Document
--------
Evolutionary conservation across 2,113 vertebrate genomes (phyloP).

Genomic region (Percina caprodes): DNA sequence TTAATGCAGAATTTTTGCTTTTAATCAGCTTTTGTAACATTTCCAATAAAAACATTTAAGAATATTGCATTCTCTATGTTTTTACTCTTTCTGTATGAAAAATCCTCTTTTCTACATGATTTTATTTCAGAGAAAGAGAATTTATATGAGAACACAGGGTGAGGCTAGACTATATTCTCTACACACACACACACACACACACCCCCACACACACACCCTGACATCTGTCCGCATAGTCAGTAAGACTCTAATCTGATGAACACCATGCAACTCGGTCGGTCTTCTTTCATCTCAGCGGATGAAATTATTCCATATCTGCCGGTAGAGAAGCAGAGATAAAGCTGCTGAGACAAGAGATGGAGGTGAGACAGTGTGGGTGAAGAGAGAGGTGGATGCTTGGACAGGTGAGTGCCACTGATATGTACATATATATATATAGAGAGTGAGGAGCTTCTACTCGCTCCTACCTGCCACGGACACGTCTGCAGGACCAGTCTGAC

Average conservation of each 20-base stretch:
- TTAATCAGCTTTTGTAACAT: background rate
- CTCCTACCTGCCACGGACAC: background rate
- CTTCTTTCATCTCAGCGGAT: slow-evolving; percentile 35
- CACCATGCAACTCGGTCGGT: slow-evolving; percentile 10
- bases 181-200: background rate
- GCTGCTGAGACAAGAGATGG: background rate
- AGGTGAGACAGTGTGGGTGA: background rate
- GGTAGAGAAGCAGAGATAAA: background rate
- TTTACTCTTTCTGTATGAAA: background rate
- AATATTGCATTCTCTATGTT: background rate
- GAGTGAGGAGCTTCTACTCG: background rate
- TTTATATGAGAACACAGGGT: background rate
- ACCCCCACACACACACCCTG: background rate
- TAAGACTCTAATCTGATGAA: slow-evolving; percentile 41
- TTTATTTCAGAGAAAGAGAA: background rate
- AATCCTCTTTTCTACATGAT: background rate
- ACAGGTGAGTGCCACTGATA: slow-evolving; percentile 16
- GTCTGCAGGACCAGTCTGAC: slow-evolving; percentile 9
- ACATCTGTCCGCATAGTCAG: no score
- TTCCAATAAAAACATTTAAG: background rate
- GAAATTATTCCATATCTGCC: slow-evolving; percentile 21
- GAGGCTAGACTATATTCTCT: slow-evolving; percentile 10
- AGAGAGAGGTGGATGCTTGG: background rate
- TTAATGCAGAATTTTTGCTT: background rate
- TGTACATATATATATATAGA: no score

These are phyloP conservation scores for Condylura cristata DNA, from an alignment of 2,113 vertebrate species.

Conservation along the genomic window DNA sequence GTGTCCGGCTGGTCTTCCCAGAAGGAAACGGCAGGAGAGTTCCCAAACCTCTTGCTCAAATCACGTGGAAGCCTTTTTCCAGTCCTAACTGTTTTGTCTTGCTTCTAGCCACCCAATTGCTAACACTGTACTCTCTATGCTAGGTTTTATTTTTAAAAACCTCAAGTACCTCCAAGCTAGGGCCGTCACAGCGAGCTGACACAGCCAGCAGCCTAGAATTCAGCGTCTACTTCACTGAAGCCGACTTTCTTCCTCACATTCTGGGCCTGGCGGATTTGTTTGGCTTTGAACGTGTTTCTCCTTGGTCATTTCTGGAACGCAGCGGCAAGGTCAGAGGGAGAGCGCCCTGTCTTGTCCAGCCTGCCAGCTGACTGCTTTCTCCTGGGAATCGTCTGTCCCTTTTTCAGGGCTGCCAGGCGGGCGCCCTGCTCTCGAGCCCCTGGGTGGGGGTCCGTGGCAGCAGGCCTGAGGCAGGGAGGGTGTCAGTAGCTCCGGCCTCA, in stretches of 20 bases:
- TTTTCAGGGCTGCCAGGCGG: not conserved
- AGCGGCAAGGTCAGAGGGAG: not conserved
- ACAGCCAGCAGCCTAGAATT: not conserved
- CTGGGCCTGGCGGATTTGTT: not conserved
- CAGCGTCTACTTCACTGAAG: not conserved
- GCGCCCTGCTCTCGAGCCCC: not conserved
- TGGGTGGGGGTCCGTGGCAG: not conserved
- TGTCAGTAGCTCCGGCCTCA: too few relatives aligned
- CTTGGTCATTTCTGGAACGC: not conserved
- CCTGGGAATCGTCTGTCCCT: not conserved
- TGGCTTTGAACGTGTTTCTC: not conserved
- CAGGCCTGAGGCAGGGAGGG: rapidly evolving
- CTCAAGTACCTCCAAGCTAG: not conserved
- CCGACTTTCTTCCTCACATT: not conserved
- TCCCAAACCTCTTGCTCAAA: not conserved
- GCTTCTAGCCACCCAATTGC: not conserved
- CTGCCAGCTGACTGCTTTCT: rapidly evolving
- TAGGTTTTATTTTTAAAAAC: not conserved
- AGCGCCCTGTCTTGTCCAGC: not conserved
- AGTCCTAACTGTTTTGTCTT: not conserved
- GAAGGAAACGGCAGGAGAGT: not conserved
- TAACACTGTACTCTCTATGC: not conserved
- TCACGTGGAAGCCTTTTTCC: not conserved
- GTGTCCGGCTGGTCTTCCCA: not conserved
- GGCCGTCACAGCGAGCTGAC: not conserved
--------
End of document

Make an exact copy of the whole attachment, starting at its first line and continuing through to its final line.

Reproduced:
Evolutionary conservation across 2,113 vertebrate genomes (phyloP).

Genomic region (Percina caprodes): DNA sequence TTAATGCAGAATTTTTGCTTTTAATCAGCTTTTGTAACATTTCCAATAAAAACATTTAAGAATATTGCATTCTCTATGTTTTTACTCTTTCTGTATGAAAAATCCTCTTTTCTACATGATTTTATTTCAGAGAAAGAGAATTTATATGAGAACACAGGGTGAGGCTAGACTATATTCTCTACACACACACACACACACACACCCCCACACACACACCCTGACATCTGTCCGCATAGTCAGTAAGACTCTAATCTGATGAACACCATGCAACTCGGTCGGTCTTCTTTCATCTCAGCGGATGAAATTATTCCATATCTGCCGGTAGAGAAGCAGAGATAAAGCTGCTGAGACAAGAGATGGAGGTGAGACAGTGTGGGTGAAGAGAGAGGTGGATGCTTGGACAGGTGAGTGCCACTGATATGTACATATATATATATAGAGAGTGAGGAGCTTCTACTCGCTCCTACCTGCCACGGACACGTCTGCAGGACCAGTCTGAC

Average conservation of each 20-base stretch:
- TTAATCAGCTTTTGTAACAT: background rate
- CTCCTACCTGCCACGGACAC: background rate
- CTTCTTTCATCTCAGCGGAT: slow-evolving; percentile 35
- CACCATGCAACTCGGTCGGT: slow-evolving; percentile 10
- bases 181-200: background rate
- GCTGCTGAGACAAGAGATGG: background rate
- AGGTGAGACAGTGTGGGTGA: background rate
- GGTAGAGAAGCAGAGATAAA: background rate
- TTTACTCTTTCTGTATGAAA: background rate
- AATATTGCATTCTCTATGTT: background rate
- GAGTGAGGAGCTTCTACTCG: background rate
- TTTATATGAGAACACAGGGT: background rate
- ACCCCCACACACACACCCTG: background rate
- TAAGACTCTAATCTGATGAA: slow-evolving; percentile 41
- TTTATTTCAGAGAAAGAGAA: background rate
- AATCCTCTTTTCTACATGAT: background rate
- ACAGGTGAGTGCCACTGATA: slow-evolving; percentile 16
- GTCTGCAGGACCAGTCTGAC: slow-evolving; percentile 9
- ACATCTGTCCGCATAGTCAG: no score
- TTCCAATAAAAACATTTAAG: background rate
- GAAATTATTCCATATCTGCC: slow-evolving; percentile 21
- GAGGCTAGACTATATTCTCT: slow-evolving; percentile 10
- AGAGAGAGGTGGATGCTTGG: background rate
- TTAATGCAGAATTTTTGCTT: background rate
- TGTACATATATATATATAGA: no score

These are phyloP conservation scores for Condylura cristata DNA, from an alignment of 2,113 vertebrate species.

Conservation along the genomic window DNA sequence GTGTCCGGCTGGTCTTCCCAGAAGGAAACGGCAGGAGAGTTCCCAAACCTCTTGCTCAAATCACGTGGAAGCCTTTTTCCAGTCCTAACTGTTTTGTCTTGCTTCTAGCCACCCAATTGCTAACACTGTACTCTCTATGCTAGGTTTTATTTTTAAAAACCTCAAGTACCTCCAAGCTAGGGCCGTCACAGCGAGCTGACACAGCCAGCAGCCTAGAATTCAGCGTCTACTTCACTGAAGCCGACTTTCTTCCTCACATTCTGGGCCTGGCGGATTTGTTTGGCTTTGAACGTGTTTCTCCTTGGTCATTTCTGGAACGCAGCGGCAAGGTCAGAGGGAGAGCGCCCTGTCTTGTCCAGCCTGCCAGCTGACTGCTTTCTCCTGGGAATCGTCTGTCCCTTTTTCAGGGCTGCCAGGCGGGCGCCCTGCTCTCGAGCCCCTGGGTGGGGGTCCGTGGCAGCAGGCCTGAGGCAGGGAGGGTGTCAGTAGCTCCGGCCTCA, in stretches of 20 bases:
- TTTTCAGGGCTGCCAGGCGG: not conserved
- AGCGGCAAGGTCAGAGGGAG: not conserved
- ACAGCCAGCAGCCTAGAATT: not conserved
- CTGGGCCTGGCGGATTTGTT: not conserved
- CAGCGTCTACTTCACTGAAG: not conserved
- GCGCCCTGCTCTCGAGCCCC: not conserved
- TGGGTGGGGGTCCGTGGCAG: not conserved
- TGTCAGTAGCTCCGGCCTCA: too few relatives aligned
- CTTGGTCATTTCTGGAACGC: not conserved
- CCTGGGAATCGTCTGTCCCT: not conserved
- TGGCTTTGAACGTGTTTCTC: not conserved
- CAGGCCTGAGGCAGGGAGGG: rapidly evolving
- CTCAAGTACCTCCAAGCTAG: not conserved
- CCGACTTTCTTCCTCACATT: not conserved
- TCCCAAACCTCTTGCTCAAA: not conserved
- GCTTCTAGCCACCCAATTGC: not conserved
- CTGCCAGCTGACTGCTTTCT: rapidly evolving
- TAGGTTTTATTTTTAAAAAC: not conserved
- AGCGCCCTGTCTTGTCCAGC: not conserved
- AGTCCTAACTGTTTTGTCTT: not conserved
- GAAGGAAACGGCAGGAGAGT: not conserved
- TAACACTGTACTCTCTATGC: not conserved
- TCACGTGGAAGCCTTTTTCC: not conserved
- GTGTCCGGCTGGTCTTCCCA: not conserved
- GGCCGTCACAGCGAGCTGAC: not conserved